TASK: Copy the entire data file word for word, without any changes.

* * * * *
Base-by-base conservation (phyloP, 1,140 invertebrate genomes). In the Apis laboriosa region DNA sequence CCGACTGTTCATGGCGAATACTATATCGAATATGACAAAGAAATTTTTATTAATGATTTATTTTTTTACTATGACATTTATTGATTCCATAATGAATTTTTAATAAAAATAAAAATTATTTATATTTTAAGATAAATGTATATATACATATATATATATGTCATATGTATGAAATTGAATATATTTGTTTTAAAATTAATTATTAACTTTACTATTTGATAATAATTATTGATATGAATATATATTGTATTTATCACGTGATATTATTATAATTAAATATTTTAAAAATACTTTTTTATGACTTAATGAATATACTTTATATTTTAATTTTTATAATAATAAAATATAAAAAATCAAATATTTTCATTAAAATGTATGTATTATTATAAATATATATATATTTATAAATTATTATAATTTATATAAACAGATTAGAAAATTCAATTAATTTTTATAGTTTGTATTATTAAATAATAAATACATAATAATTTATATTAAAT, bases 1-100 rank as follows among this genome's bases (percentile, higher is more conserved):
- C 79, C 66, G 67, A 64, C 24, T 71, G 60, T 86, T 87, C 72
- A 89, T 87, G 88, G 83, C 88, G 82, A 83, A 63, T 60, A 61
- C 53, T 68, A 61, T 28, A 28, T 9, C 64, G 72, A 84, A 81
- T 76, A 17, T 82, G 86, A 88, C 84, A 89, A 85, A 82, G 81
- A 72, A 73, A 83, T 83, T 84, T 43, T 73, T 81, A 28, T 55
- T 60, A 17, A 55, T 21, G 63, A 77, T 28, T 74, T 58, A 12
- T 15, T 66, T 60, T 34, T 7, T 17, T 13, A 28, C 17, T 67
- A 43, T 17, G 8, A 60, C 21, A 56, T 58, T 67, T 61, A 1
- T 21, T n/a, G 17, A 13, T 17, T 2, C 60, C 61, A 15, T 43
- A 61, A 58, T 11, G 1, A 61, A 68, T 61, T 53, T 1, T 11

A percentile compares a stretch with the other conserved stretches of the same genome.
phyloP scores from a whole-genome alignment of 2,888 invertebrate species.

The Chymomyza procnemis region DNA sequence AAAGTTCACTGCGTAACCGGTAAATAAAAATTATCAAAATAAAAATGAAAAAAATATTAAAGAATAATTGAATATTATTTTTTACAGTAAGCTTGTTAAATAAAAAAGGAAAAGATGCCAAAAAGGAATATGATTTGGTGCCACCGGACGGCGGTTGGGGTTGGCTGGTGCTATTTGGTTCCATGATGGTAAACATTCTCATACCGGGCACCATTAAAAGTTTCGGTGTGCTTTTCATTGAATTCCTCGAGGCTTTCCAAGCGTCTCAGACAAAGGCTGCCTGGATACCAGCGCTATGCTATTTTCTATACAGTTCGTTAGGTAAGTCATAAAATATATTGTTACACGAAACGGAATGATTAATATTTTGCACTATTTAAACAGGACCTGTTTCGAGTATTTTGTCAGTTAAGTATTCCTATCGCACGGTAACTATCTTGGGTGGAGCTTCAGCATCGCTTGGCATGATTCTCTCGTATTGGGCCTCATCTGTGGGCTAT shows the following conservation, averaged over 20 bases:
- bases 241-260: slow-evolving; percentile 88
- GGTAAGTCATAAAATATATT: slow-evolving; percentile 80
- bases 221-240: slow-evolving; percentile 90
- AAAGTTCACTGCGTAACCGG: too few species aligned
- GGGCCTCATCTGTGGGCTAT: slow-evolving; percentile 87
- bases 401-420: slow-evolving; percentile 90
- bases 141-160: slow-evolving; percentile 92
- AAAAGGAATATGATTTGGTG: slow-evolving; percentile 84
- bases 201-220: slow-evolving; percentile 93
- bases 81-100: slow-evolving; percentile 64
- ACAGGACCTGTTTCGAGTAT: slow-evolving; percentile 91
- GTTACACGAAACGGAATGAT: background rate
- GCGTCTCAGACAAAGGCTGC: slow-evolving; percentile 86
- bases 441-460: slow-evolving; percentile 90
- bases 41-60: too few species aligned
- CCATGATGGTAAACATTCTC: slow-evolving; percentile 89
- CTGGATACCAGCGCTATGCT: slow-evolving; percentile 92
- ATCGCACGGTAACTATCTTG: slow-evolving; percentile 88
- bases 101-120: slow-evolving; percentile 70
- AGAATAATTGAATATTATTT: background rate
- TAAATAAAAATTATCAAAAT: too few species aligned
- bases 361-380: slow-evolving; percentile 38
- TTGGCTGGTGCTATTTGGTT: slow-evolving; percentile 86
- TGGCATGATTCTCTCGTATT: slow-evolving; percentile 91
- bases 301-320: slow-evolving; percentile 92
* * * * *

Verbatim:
Base-by-base conservation (phyloP, 1,140 invertebrate genomes). In the Apis laboriosa region DNA sequence CCGACTGTTCATGGCGAATACTATATCGAATATGACAAAGAAATTTTTATTAATGATTTATTTTTTTACTATGACATTTATTGATTCCATAATGAATTTTTAATAAAAATAAAAATTATTTATATTTTAAGATAAATGTATATATACATATATATATATGTCATATGTATGAAATTGAATATATTTGTTTTAAAATTAATTATTAACTTTACTATTTGATAATAATTATTGATATGAATATATATTGTATTTATCACGTGATATTATTATAATTAAATATTTTAAAAATACTTTTTTATGACTTAATGAATATACTTTATATTTTAATTTTTATAATAATAAAATATAAAAAATCAAATATTTTCATTAAAATGTATGTATTATTATAAATATATATATATTTATAAATTATTATAATTTATATAAACAGATTAGAAAATTCAATTAATTTTTATAGTTTGTATTATTAAATAATAAATACATAATAATTTATATTAAAT, bases 1-100 rank as follows among this genome's bases (percentile, higher is more conserved):
- C 79, C 66, G 67, A 64, C 24, T 71, G 60, T 86, T 87, C 72
- A 89, T 87, G 88, G 83, C 88, G 82, A 83, A 63, T 60, A 61
- C 53, T 68, A 61, T 28, A 28, T 9, C 64, G 72, A 84, A 81
- T 76, A 17, T 82, G 86, A 88, C 84, A 89, A 85, A 82, G 81
- A 72, A 73, A 83, T 83, T 84, T 43, T 73, T 81, A 28, T 55
- T 60, A 17, A 55, T 21, G 63, A 77, T 28, T 74, T 58, A 12
- T 15, T 66, T 60, T 34, T 7, T 17, T 13, A 28, C 17, T 67
- A 43, T 17, G 8, A 60, C 21, A 56, T 58, T 67, T 61, A 1
- T 21, T n/a, G 17, A 13, T 17, T 2, C 60, C 61, A 15, T 43
- A 61, A 58, T 11, G 1, A 61, A 68, T 61, T 53, T 1, T 11

A percentile compares a stretch with the other conserved stretches of the same genome.
phyloP scores from a whole-genome alignment of 2,888 invertebrate species.

The Chymomyza procnemis region DNA sequence AAAGTTCACTGCGTAACCGGTAAATAAAAATTATCAAAATAAAAATGAAAAAAATATTAAAGAATAATTGAATATTATTTTTTACAGTAAGCTTGTTAAATAAAAAAGGAAAAGATGCCAAAAAGGAATATGATTTGGTGCCACCGGACGGCGGTTGGGGTTGGCTGGTGCTATTTGGTTCCATGATGGTAAACATTCTCATACCGGGCACCATTAAAAGTTTCGGTGTGCTTTTCATTGAATTCCTCGAGGCTTTCCAAGCGTCTCAGACAAAGGCTGCCTGGATACCAGCGCTATGCTATTTTCTATACAGTTCGTTAGGTAAGTCATAAAATATATTGTTACACGAAACGGAATGATTAATATTTTGCACTATTTAAACAGGACCTGTTTCGAGTATTTTGTCAGTTAAGTATTCCTATCGCACGGTAACTATCTTGGGTGGAGCTTCAGCATCGCTTGGCATGATTCTCTCGTATTGGGCCTCATCTGTGGGCTAT shows the following conservation, averaged over 20 bases:
- bases 241-260: slow-evolving; percentile 88
- GGTAAGTCATAAAATATATT: slow-evolving; percentile 80
- bases 221-240: slow-evolving; percentile 90
- AAAGTTCACTGCGTAACCGG: too few species aligned
- GGGCCTCATCTGTGGGCTAT: slow-evolving; percentile 87
- bases 401-420: slow-evolving; percentile 90
- bases 141-160: slow-evolving; percentile 92
- AAAAGGAATATGATTTGGTG: slow-evolving; percentile 84
- bases 201-220: slow-evolving; percentile 93
- bases 81-100: slow-evolving; percentile 64
- ACAGGACCTGTTTCGAGTAT: slow-evolving; percentile 91
- GTTACACGAAACGGAATGAT: background rate
- GCGTCTCAGACAAAGGCTGC: slow-evolving; percentile 86
- bases 441-460: slow-evolving; percentile 90
- bases 41-60: too few species aligned
- CCATGATGGTAAACATTCTC: slow-evolving; percentile 89
- CTGGATACCAGCGCTATGCT: slow-evolving; percentile 92
- ATCGCACGGTAACTATCTTG: slow-evolving; percentile 88
- bases 101-120: slow-evolving; percentile 70
- AGAATAATTGAATATTATTT: background rate
- TAAATAAAAATTATCAAAAT: too few species aligned
- bases 361-380: slow-evolving; percentile 38
- TTGGCTGGTGCTATTTGGTT: slow-evolving; percentile 86
- TGGCATGATTCTCTCGTATT: slow-evolving; percentile 91
- bases 301-320: slow-evolving; percentile 92